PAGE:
If I could pin my childhood down to one food memory, it would undoubtedly be Maqloobeh for dinner. It was the one dish that I never got sick of, and my favourite of everything my mum cooked. She made Maqloobeh to comfort me during times where I was having a hard time at school. She made Maqloobeh to warm my stomach and to let me know that no matter how upset I was, being at home and eating food that reminded me of the huge family that I had supporting and loving me was all that I needed to feel content.
As i’ve mentioned before, my Mum is Palestinian, and has raised me up cooking some key Palestinian dishes that have shaped my love for food. This is THE recipe that encompasses everything Palestinian food means to me, and is the national dish of Palestine. It’s poor man’s food; rice, meat and cauliflower. It’s made traditionally with lamb’s leg or shoulder, cheaper cuts of meat that have to be slow cooked to attain the soft texture (suitable for traditional Arab housewives who live to cook!)
My tetta (grandma) is the queen of making Maqloobeh. She has her different versions, with eggplant instead of cauliflower, with chicken instead of lamb. Mum always prepared it with lamb chops instead of a leg of Lamb, but using the leg provides for bigger, more tender morsels of meat. Tetta presents her Maqloobeh so beautifully. She pulls apart the chicken and lines a bundt tin with it. She then fills it with cauliflower and the cooked rice and turns it over to reveal its beautiful shape. She then tops it with loads of buttery, toasted almonds and pine nuts. Its so beautiful watching her bring it to the table with a huge smile on her face, knowing that she has succeeded, and confident that it tastes amazing! I remember one time when Mum and Dad were on holidays, Tetta’s car pulled up in the drive way. I was so surprised and ran out to the car to meet her. She told me that she had cooked us some dinner, so I opened her boot and found an enormous pot wrapped in tea-towels to keep it warm. I carried it as if it were a new born, walked inside and placed it on the counter, slowly opening the lid to see what she had made. Long behold, it was a steaming pot of freshly cooked Maqloobeh. She knew the way straight to my heart, and how to comfort me whilst my parents were away.
Mum has not only cooked Maqloobeh for me and my family, but for her friends as well. It’s become a favourite of so many, because it is just so yummy!
So here’s what’s it it:
500g medium grain rice (soak for 20 minutes)
1 large leg of lamb
2 cinnamon sticks
4 cardamon pods
allspice powder (1 teaspoon of allspice berries if you have some)
2 Tbsp samneh (which is arabic clarified butter, but store bought ghee will do)
1 cup toasted almonds to garnish
1 head cauliflower
Natural yogurt to serve
One large heavy based pot with a lid (I used a bessemer pot which I find works best with this type of food)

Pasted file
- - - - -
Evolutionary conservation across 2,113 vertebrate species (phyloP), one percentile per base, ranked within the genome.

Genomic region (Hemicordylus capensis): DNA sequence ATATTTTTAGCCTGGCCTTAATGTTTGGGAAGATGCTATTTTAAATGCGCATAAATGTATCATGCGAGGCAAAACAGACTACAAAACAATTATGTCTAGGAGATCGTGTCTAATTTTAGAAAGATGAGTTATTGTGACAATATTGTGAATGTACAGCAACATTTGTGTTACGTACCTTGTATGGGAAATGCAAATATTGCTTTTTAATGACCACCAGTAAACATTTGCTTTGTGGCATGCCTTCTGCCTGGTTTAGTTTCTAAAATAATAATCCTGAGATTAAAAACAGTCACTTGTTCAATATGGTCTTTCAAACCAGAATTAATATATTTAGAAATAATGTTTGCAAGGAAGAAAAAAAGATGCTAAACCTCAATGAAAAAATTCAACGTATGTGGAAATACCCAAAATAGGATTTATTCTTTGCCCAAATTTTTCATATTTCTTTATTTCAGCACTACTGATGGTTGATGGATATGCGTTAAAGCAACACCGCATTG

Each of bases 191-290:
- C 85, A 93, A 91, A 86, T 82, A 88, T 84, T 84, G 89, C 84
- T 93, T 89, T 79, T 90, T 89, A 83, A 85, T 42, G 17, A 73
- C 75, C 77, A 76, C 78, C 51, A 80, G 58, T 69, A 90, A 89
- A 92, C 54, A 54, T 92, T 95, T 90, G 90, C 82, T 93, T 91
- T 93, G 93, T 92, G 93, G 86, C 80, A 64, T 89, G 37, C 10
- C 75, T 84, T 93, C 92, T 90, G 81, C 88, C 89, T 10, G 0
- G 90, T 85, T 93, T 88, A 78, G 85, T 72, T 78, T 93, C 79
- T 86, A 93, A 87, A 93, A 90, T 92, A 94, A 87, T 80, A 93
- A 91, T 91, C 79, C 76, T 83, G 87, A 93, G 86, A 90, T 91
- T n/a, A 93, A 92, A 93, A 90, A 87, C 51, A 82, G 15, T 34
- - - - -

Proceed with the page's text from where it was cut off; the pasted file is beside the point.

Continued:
To begin, cut up the leg of lamb into large chuncks and brown in a pan with 1 Tbsp Samneh, cardamon, cinnamon and allspice. Once browned, add water to cover the lamb and a quartered onion. Simmer with the lid on for 3 hours (or as long as you can).
Meanwhile, pull apart the cauliflower into florets, add some salt and some oil spray and bake in a 200 degree oven until softened (traditionally, the cauliflower is deep fried to add flavour, but this is a much healthier version).
Once lamb is softened, pull out the lamb, onion and cinnamon sticks and place onto a plate to cool. Pour the stock into a bowl.
Place one Tbsp samneh into the pot and add the rice. Fry until the outside of the rice is slightly browned. Then, take the rice out of the pan and layer the meat, then cauliflower into the pan. Add some salt over the meat and cauliflower, then pour the stock back in until it reaches just above the rice (if there is not enough stock, you can add some boiling water).
Turn the stove on high and let the Maqloobeh come to a boil, then turn the stove down to a medium-low heat and put the lid on the pot. The Maqloobeh will need to simmer away for about 1/2 an hour for the rice to cook, but keep an eye on it.
Once cooked and slightly cooled, turn the pot upside down onto a platter to unveil the lovely meat and cauliflower that was placed at the bottom of the pot. Top with toasted almonds and serve with some natural yogurt.
Cover the meat and cauliflower with the pre-soaked and browned rice
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Although Arabic food is not the most glamorous of foods, I hold the opinion that the Arab cuisine has some of the tastiest dishes in the world. Arabs are renowned for their robust, hearty rice dishes packed with nuts, cumin, cloves, nutmeg, cinnamon, cardamon, and the list goes on. Flavour is definitely not lacking, even in their traditional peasant food! This feast was one of my favourites! We were travelling around Amman, Jordan in the midst of a rainy winter visiting family. After a long day we settled at my mum’s cousin Sami’s house for a classic Jordanian dinner; Arabic style rice topped with chicken, nuts, peas and carrot, a simple salad, big bowls of plain yogurt and a two huge platters of Kibbeh. It was a feast that I will never forget.
Growing up in Sydney, a trip to Granville with my Teta and Mum was a fortnightly must. It always fascinated me that I could experience the Arab world in a suburb only half an hour from my house. After hours of being lugged around Arabic grocery stores and the ‘quick’ trip to the Arab butcher, I was always promised a hot Mana’ish (or Zatar bread) at the end of it all. The sour oregano mixture on top of hot puffed flat bread never failed to re-ignite my happy childish self after a long day of grocery shopping. So when I came across Mana’ish on a long narrow street of the old city of Jerusalem, memories of my childhood trips to Granville returned and an instant feeling of warmth came over my winter-struck body.